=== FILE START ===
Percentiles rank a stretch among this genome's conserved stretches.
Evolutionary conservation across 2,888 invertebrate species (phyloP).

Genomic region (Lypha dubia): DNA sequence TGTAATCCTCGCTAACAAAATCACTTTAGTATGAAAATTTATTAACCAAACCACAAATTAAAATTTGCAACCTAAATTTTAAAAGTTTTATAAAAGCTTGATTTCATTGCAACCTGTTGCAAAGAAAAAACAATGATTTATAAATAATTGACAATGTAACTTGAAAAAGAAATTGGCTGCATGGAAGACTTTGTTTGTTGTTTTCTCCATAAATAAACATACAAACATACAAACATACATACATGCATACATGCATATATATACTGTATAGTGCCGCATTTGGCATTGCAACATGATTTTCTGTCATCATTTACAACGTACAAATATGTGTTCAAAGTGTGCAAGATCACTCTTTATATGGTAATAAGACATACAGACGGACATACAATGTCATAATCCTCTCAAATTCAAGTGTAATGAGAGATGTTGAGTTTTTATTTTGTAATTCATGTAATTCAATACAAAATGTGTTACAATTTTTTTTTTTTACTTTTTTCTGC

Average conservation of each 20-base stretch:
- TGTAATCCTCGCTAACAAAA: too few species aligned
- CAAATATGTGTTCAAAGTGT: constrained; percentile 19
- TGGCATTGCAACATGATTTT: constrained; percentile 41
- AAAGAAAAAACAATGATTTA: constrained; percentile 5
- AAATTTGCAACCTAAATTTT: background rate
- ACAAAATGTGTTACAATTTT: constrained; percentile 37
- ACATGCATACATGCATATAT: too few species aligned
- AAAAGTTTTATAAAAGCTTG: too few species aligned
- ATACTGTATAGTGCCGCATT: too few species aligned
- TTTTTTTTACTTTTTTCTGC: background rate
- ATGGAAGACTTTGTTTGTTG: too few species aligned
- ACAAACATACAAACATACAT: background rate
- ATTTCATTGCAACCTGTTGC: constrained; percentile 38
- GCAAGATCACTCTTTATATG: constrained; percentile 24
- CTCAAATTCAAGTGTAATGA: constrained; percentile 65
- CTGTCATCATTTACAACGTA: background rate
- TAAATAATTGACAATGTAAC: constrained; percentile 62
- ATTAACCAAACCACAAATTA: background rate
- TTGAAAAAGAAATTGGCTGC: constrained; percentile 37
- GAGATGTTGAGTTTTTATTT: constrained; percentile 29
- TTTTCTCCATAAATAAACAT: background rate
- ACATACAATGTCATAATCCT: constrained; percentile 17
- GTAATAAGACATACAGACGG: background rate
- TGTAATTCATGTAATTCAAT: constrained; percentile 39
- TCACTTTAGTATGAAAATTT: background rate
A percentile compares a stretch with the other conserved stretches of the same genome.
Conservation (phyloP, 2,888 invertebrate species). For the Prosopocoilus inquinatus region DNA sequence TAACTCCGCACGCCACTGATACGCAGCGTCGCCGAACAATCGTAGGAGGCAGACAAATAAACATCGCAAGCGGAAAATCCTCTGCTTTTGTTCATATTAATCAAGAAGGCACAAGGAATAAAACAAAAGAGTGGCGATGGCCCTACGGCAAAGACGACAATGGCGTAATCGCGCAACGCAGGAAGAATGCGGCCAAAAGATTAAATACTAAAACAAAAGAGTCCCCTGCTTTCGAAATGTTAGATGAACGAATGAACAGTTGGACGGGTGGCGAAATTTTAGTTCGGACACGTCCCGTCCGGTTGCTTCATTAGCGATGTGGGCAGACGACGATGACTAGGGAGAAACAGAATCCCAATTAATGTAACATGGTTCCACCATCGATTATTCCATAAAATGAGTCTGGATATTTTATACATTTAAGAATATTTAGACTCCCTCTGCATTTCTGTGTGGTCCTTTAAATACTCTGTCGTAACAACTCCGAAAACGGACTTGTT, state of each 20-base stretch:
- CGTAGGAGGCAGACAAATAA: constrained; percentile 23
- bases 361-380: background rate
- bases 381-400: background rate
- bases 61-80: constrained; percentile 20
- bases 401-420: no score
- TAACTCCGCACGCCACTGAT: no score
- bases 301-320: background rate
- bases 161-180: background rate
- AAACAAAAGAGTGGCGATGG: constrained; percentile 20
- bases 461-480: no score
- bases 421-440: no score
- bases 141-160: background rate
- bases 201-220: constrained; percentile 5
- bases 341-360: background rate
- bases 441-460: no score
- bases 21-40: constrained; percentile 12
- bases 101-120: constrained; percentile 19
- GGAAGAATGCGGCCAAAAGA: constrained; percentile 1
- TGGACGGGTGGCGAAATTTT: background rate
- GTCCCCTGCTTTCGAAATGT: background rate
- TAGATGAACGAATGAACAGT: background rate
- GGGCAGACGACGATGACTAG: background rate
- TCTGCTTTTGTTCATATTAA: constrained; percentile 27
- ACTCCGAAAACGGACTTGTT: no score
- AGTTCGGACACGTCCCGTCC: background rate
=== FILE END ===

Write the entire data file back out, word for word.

Percentiles rank a stretch among this genome's conserved stretches.
Evolutionary conservation across 2,888 invertebrate species (phyloP).

Genomic region (Lypha dubia): DNA sequence TGTAATCCTCGCTAACAAAATCACTTTAGTATGAAAATTTATTAACCAAACCACAAATTAAAATTTGCAACCTAAATTTTAAAAGTTTTATAAAAGCTTGATTTCATTGCAACCTGTTGCAAAGAAAAAACAATGATTTATAAATAATTGACAATGTAACTTGAAAAAGAAATTGGCTGCATGGAAGACTTTGTTTGTTGTTTTCTCCATAAATAAACATACAAACATACAAACATACATACATGCATACATGCATATATATACTGTATAGTGCCGCATTTGGCATTGCAACATGATTTTCTGTCATCATTTACAACGTACAAATATGTGTTCAAAGTGTGCAAGATCACTCTTTATATGGTAATAAGACATACAGACGGACATACAATGTCATAATCCTCTCAAATTCAAGTGTAATGAGAGATGTTGAGTTTTTATTTTGTAATTCATGTAATTCAATACAAAATGTGTTACAATTTTTTTTTTTTACTTTTTTCTGC

Average conservation of each 20-base stretch:
- TGTAATCCTCGCTAACAAAA: too few species aligned
- CAAATATGTGTTCAAAGTGT: constrained; percentile 19
- TGGCATTGCAACATGATTTT: constrained; percentile 41
- AAAGAAAAAACAATGATTTA: constrained; percentile 5
- AAATTTGCAACCTAAATTTT: background rate
- ACAAAATGTGTTACAATTTT: constrained; percentile 37
- ACATGCATACATGCATATAT: too few species aligned
- AAAAGTTTTATAAAAGCTTG: too few species aligned
- ATACTGTATAGTGCCGCATT: too few species aligned
- TTTTTTTTACTTTTTTCTGC: background rate
- ATGGAAGACTTTGTTTGTTG: too few species aligned
- ACAAACATACAAACATACAT: background rate
- ATTTCATTGCAACCTGTTGC: constrained; percentile 38
- GCAAGATCACTCTTTATATG: constrained; percentile 24
- CTCAAATTCAAGTGTAATGA: constrained; percentile 65
- CTGTCATCATTTACAACGTA: background rate
- TAAATAATTGACAATGTAAC: constrained; percentile 62
- ATTAACCAAACCACAAATTA: background rate
- TTGAAAAAGAAATTGGCTGC: constrained; percentile 37
- GAGATGTTGAGTTTTTATTT: constrained; percentile 29
- TTTTCTCCATAAATAAACAT: background rate
- ACATACAATGTCATAATCCT: constrained; percentile 17
- GTAATAAGACATACAGACGG: background rate
- TGTAATTCATGTAATTCAAT: constrained; percentile 39
- TCACTTTAGTATGAAAATTT: background rate
A percentile compares a stretch with the other conserved stretches of the same genome.
Conservation (phyloP, 2,888 invertebrate species). For the Prosopocoilus inquinatus region DNA sequence TAACTCCGCACGCCACTGATACGCAGCGTCGCCGAACAATCGTAGGAGGCAGACAAATAAACATCGCAAGCGGAAAATCCTCTGCTTTTGTTCATATTAATCAAGAAGGCACAAGGAATAAAACAAAAGAGTGGCGATGGCCCTACGGCAAAGACGACAATGGCGTAATCGCGCAACGCAGGAAGAATGCGGCCAAAAGATTAAATACTAAAACAAAAGAGTCCCCTGCTTTCGAAATGTTAGATGAACGAATGAACAGTTGGACGGGTGGCGAAATTTTAGTTCGGACACGTCCCGTCCGGTTGCTTCATTAGCGATGTGGGCAGACGACGATGACTAGGGAGAAACAGAATCCCAATTAATGTAACATGGTTCCACCATCGATTATTCCATAAAATGAGTCTGGATATTTTATACATTTAAGAATATTTAGACTCCCTCTGCATTTCTGTGTGGTCCTTTAAATACTCTGTCGTAACAACTCCGAAAACGGACTTGTT, state of each 20-base stretch:
- CGTAGGAGGCAGACAAATAA: constrained; percentile 23
- bases 361-380: background rate
- bases 381-400: background rate
- bases 61-80: constrained; percentile 20
- bases 401-420: no score
- TAACTCCGCACGCCACTGAT: no score
- bases 301-320: background rate
- bases 161-180: background rate
- AAACAAAAGAGTGGCGATGG: constrained; percentile 20
- bases 461-480: no score
- bases 421-440: no score
- bases 141-160: background rate
- bases 201-220: constrained; percentile 5
- bases 341-360: background rate
- bases 441-460: no score
- bases 21-40: constrained; percentile 12
- bases 101-120: constrained; percentile 19
- GGAAGAATGCGGCCAAAAGA: constrained; percentile 1
- TGGACGGGTGGCGAAATTTT: background rate
- GTCCCCTGCTTTCGAAATGT: background rate
- TAGATGAACGAATGAACAGT: background rate
- GGGCAGACGACGATGACTAG: background rate
- TCTGCTTTTGTTCATATTAA: constrained; percentile 27
- ACTCCGAAAACGGACTTGTT: no score
- AGTTCGGACACGTCCCGTCC: background rate